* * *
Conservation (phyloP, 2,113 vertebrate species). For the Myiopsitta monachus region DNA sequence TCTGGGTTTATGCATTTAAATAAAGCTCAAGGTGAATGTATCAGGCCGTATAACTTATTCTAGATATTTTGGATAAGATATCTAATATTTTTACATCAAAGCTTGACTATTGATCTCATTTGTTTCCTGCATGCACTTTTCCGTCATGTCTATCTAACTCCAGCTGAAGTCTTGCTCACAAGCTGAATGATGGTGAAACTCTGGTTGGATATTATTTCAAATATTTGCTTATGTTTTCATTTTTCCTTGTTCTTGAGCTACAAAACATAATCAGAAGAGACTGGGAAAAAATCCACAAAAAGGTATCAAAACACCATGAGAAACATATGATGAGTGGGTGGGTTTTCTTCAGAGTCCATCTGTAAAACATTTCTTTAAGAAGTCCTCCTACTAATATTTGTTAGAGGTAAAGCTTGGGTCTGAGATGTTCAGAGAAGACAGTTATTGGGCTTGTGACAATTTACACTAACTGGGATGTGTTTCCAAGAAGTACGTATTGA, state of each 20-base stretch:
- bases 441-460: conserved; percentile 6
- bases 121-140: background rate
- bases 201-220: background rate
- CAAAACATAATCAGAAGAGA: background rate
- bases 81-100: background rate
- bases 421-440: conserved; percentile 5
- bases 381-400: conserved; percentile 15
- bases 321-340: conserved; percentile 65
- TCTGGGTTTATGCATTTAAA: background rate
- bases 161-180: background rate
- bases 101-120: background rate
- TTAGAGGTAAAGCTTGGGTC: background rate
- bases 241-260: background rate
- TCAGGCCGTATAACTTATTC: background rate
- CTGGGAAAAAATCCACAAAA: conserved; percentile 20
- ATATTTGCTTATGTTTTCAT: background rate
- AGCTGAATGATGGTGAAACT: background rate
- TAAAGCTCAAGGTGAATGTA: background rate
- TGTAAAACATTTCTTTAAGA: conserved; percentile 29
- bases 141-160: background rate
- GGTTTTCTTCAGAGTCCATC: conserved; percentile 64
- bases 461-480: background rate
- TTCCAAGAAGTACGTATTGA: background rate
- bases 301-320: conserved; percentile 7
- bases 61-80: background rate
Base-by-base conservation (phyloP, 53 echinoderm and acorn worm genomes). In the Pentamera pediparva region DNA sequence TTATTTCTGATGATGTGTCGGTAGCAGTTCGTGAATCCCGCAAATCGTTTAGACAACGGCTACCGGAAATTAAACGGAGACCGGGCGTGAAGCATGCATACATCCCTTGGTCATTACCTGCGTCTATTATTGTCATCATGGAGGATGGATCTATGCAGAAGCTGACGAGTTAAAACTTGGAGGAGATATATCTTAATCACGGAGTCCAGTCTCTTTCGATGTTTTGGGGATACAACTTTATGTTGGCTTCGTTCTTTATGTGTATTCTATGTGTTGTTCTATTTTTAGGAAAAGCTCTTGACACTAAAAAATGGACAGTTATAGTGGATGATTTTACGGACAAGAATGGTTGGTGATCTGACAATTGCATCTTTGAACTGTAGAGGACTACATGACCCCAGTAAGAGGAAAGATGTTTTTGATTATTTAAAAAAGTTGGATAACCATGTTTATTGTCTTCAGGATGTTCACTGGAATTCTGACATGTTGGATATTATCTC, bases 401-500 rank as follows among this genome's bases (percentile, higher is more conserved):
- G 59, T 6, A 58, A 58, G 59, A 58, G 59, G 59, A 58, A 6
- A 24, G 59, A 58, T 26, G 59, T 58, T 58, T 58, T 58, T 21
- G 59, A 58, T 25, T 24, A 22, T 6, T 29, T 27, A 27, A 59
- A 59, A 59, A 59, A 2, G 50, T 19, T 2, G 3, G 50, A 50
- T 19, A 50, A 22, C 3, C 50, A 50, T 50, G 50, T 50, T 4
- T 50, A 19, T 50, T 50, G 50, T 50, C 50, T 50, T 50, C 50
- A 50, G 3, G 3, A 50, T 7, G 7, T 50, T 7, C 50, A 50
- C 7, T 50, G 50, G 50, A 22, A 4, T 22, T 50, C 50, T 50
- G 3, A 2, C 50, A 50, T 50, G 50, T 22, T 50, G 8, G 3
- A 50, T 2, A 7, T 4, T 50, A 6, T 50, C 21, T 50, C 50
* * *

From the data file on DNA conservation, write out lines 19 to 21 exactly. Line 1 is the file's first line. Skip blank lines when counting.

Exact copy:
- TAAAGCTCAAGGTGAATGTA: background rate
- TGTAAAACATTTCTTTAAGA: conserved; percentile 29
- bases 141-160: background rate